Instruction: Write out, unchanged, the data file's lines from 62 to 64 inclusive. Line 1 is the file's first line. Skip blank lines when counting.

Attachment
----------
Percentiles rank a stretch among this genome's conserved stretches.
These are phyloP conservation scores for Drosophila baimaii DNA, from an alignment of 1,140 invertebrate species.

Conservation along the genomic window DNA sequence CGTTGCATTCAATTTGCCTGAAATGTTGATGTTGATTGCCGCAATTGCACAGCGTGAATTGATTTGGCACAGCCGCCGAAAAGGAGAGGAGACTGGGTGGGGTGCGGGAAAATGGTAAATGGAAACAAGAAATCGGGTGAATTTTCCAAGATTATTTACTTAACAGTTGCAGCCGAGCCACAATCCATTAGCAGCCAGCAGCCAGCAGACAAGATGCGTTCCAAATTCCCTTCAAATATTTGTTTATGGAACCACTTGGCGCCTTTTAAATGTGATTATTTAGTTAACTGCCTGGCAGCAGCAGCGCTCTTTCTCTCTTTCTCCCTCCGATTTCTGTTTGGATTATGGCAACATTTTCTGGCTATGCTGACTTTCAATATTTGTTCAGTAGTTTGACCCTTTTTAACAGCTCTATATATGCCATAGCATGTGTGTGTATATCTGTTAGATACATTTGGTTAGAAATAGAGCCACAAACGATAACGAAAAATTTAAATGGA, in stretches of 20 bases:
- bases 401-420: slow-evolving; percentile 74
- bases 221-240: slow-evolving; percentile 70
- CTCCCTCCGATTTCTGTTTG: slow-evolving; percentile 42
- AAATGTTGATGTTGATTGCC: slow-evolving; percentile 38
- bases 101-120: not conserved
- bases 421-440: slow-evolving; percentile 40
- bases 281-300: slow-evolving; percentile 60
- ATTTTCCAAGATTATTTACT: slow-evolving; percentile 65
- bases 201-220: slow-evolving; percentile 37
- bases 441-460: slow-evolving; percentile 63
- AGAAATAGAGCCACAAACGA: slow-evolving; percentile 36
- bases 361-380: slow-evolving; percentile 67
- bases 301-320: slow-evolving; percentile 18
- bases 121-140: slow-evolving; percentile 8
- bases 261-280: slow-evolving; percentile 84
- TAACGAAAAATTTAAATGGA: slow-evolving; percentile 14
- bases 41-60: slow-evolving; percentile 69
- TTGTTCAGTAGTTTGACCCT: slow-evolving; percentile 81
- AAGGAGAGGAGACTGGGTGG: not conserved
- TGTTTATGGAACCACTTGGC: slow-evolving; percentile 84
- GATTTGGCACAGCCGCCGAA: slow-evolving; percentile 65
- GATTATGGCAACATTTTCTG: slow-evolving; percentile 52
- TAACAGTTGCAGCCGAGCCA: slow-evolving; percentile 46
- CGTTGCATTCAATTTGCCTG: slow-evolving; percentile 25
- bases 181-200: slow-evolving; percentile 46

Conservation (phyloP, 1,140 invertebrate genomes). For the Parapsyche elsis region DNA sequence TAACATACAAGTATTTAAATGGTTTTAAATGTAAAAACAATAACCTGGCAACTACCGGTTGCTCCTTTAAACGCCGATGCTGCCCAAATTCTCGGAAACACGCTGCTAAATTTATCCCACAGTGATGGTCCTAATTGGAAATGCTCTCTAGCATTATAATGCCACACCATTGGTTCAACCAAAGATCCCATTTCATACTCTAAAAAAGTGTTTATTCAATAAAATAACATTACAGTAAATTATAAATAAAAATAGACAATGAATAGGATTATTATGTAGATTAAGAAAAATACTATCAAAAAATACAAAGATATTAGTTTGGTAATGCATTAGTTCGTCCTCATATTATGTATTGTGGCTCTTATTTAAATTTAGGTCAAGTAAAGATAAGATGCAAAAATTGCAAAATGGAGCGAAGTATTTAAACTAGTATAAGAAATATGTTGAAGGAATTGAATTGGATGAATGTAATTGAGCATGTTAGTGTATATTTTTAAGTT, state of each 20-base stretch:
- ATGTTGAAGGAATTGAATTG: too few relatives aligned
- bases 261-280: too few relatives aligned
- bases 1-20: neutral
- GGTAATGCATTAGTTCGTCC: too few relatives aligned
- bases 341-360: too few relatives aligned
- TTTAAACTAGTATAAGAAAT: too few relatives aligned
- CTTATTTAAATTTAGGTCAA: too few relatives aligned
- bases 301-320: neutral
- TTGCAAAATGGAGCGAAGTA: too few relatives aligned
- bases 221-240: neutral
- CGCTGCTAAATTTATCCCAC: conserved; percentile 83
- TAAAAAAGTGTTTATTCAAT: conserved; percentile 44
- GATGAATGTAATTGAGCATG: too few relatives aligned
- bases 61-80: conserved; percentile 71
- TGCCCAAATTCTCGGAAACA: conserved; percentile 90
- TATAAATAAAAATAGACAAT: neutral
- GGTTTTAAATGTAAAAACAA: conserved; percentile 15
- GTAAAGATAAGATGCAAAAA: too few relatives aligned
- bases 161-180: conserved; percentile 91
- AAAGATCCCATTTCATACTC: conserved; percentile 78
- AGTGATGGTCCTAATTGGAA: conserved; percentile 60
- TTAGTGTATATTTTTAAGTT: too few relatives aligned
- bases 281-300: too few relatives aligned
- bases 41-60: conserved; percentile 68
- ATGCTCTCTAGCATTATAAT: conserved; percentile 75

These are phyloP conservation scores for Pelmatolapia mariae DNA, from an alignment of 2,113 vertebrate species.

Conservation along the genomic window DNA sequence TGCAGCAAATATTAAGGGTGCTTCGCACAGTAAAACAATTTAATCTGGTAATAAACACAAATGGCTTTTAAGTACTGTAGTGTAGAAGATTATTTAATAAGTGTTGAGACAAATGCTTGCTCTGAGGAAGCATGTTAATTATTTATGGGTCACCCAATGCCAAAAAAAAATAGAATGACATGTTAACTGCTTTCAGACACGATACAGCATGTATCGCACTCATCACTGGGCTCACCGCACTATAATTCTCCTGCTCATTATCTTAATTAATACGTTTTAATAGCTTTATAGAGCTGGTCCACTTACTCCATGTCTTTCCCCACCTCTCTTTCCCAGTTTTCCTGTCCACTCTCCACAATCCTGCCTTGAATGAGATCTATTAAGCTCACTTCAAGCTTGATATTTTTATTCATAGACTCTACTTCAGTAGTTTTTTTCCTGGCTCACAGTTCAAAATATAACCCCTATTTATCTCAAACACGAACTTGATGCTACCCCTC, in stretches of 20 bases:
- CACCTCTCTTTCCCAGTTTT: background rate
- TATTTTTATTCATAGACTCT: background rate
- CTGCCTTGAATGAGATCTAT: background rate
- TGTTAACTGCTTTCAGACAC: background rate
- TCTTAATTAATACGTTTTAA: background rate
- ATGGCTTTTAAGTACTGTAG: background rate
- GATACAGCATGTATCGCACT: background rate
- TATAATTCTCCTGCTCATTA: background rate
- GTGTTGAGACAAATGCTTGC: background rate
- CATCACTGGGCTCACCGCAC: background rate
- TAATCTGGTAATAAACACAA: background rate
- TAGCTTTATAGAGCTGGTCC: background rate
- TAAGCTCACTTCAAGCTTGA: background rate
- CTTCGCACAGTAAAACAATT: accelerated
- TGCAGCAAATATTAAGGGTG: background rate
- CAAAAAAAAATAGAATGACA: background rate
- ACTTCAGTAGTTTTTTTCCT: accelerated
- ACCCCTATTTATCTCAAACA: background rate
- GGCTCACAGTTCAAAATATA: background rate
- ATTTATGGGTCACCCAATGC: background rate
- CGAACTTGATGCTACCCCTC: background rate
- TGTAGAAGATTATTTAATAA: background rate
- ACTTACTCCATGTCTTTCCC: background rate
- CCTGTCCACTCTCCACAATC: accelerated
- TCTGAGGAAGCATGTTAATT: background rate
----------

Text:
- ATGGCTTTTAAGTACTGTAG: background rate
- GATACAGCATGTATCGCACT: background rate
- TATAATTCTCCTGCTCATTA: background rate